Overdrawn: The Bailout of American Savings

Michael A. Robinson, Author Dutton Books $19.95 (0p) ISBN 978-0-525-24903-0
Beginning as a small, conservative Southern California savings-and-loan, American Savings was transformed into the nation's largest thrift, a juggernaut worth $30 billion. When its parent company, Financial Corporation of America, filed for bankruptcy in 1988, the S & L's portfolio comprised billions in bad debt. The company's chief architect was Charles Knapp, a stunt pilot whose wild-eyed growth formulas got American Savings in deeper trouble with Ed Gray, head of Reagan's ineffectual regulatory agency, the Federal Home Loan Bank Board. Bill Popejoy, who took over as the thrift's chairman, accepted a bailout in 1988 by the Bass Group, which profited handsomely from the industry's collapse and the federal regulators' abysmal failures. In a disquieting tale of corporate greed and government neglect, Robinson, former bureau chief of American Banker , places the crisis-triggering deregulation within a larger context of economic mismanagement that included years of bloated federal budgets and overexpansion. (Nov.)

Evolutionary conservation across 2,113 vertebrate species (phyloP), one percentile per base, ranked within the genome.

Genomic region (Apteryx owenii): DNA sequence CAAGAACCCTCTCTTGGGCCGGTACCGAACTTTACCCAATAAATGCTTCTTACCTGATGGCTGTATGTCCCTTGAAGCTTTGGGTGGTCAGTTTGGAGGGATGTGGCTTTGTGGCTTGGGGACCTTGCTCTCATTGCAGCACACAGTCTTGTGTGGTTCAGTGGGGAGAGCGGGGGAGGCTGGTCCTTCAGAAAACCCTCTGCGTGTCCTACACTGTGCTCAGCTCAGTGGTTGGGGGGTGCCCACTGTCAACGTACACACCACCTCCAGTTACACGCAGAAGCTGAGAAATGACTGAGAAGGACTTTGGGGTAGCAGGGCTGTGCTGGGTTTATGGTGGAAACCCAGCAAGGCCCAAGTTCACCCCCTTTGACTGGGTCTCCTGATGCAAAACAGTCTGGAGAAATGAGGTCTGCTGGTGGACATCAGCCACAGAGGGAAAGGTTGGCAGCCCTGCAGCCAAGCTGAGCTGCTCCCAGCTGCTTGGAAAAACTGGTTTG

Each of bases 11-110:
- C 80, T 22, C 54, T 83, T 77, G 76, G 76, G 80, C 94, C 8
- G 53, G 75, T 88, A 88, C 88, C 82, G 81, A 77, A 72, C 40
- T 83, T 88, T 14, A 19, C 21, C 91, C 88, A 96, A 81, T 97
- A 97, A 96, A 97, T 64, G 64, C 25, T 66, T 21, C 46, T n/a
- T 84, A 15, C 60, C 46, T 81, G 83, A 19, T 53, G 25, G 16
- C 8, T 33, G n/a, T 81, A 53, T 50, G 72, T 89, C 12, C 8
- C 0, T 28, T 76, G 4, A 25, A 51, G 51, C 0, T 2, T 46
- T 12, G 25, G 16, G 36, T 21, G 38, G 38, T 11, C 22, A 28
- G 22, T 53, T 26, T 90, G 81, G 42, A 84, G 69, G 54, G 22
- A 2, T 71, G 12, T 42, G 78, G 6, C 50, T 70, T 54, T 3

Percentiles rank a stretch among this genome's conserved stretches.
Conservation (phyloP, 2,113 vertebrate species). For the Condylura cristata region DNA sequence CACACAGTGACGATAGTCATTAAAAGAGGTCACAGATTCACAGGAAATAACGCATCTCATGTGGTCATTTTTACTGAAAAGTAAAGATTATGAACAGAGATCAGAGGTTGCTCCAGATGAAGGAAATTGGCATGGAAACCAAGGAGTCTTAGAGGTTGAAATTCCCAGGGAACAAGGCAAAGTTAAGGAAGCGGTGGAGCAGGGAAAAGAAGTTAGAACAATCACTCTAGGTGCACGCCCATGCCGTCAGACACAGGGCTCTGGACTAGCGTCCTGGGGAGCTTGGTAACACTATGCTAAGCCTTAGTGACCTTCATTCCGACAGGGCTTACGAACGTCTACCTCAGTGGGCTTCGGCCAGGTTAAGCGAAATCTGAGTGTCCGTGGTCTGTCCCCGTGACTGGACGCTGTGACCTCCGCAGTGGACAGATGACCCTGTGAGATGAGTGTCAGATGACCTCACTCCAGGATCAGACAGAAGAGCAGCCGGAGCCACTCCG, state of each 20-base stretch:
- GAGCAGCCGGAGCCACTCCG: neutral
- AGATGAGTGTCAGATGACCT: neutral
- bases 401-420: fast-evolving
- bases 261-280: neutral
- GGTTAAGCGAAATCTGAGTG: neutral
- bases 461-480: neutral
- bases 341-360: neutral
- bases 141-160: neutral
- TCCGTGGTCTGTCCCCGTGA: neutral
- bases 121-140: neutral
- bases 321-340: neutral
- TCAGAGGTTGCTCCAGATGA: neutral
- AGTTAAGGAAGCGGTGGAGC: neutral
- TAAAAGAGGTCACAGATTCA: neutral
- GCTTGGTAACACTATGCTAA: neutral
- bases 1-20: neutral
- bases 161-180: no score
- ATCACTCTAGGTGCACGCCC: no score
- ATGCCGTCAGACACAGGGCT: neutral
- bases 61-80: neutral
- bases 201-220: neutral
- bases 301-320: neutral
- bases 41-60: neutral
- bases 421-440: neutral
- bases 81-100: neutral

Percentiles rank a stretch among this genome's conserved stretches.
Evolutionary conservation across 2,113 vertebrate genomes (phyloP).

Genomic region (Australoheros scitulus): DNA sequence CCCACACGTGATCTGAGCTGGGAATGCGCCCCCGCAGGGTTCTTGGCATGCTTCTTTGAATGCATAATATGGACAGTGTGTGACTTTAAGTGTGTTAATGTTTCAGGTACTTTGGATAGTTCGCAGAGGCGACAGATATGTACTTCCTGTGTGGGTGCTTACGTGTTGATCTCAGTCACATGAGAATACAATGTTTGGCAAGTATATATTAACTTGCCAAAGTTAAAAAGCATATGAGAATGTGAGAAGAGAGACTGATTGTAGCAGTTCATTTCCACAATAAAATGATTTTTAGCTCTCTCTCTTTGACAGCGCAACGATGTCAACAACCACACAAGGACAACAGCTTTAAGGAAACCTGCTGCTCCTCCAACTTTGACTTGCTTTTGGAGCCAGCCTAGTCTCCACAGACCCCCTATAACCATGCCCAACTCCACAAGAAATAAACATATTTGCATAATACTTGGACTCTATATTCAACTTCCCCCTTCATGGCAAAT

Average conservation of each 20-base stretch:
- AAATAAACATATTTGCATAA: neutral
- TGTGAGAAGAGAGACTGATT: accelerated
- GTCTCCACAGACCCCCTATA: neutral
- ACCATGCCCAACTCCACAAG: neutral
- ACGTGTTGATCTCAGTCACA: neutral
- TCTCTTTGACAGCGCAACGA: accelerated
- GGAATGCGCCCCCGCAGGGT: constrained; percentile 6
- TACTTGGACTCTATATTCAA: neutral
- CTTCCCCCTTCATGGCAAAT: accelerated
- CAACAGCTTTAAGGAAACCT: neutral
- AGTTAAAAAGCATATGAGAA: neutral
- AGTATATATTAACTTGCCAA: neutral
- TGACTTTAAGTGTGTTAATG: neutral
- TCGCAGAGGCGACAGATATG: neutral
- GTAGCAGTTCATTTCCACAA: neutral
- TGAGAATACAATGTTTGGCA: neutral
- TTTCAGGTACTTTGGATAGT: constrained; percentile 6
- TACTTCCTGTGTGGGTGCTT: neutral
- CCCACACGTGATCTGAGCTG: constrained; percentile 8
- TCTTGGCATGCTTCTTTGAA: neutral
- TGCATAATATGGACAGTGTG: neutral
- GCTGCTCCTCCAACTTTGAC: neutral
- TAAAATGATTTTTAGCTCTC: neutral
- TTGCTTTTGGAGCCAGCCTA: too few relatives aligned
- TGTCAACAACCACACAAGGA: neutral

Reviewed on: 10/31/1990
Release date: 11/01/1990
Paperback - 320 pages - 978-0-452-26695-7
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